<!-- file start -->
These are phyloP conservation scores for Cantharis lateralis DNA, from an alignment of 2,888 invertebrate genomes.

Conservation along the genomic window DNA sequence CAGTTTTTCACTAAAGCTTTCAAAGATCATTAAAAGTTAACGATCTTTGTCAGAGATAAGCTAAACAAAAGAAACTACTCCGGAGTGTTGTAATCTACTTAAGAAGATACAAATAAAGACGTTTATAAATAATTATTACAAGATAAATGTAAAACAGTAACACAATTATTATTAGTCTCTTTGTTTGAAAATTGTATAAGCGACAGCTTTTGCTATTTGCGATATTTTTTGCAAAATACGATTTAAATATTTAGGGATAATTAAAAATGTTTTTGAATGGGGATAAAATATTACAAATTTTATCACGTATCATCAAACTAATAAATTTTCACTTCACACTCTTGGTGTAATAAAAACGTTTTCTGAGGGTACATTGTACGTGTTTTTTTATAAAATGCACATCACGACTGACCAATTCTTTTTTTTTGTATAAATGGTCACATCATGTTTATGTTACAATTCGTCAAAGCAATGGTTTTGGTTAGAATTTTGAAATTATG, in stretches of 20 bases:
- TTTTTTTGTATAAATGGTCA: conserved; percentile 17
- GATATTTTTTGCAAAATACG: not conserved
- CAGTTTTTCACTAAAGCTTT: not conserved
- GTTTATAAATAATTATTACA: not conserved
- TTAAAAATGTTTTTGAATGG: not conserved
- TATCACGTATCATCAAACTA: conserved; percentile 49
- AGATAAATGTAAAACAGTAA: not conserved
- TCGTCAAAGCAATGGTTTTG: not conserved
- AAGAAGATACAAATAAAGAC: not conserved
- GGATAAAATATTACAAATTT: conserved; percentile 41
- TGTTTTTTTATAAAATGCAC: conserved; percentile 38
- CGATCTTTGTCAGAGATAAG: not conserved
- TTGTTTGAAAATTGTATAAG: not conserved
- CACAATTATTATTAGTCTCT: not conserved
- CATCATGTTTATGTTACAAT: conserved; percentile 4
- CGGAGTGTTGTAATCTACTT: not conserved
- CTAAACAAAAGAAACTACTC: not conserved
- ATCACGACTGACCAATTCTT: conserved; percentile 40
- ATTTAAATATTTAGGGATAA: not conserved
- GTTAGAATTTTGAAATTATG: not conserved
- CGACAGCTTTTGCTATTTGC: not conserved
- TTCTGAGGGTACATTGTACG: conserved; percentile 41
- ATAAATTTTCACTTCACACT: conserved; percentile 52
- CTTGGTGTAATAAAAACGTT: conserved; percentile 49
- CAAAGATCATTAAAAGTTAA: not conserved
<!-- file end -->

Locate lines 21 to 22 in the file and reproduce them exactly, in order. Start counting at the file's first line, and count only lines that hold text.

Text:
- ATTTAAATATTTAGGGATAA: not conserved
- GTTAGAATTTTGAAATTATG: not conserved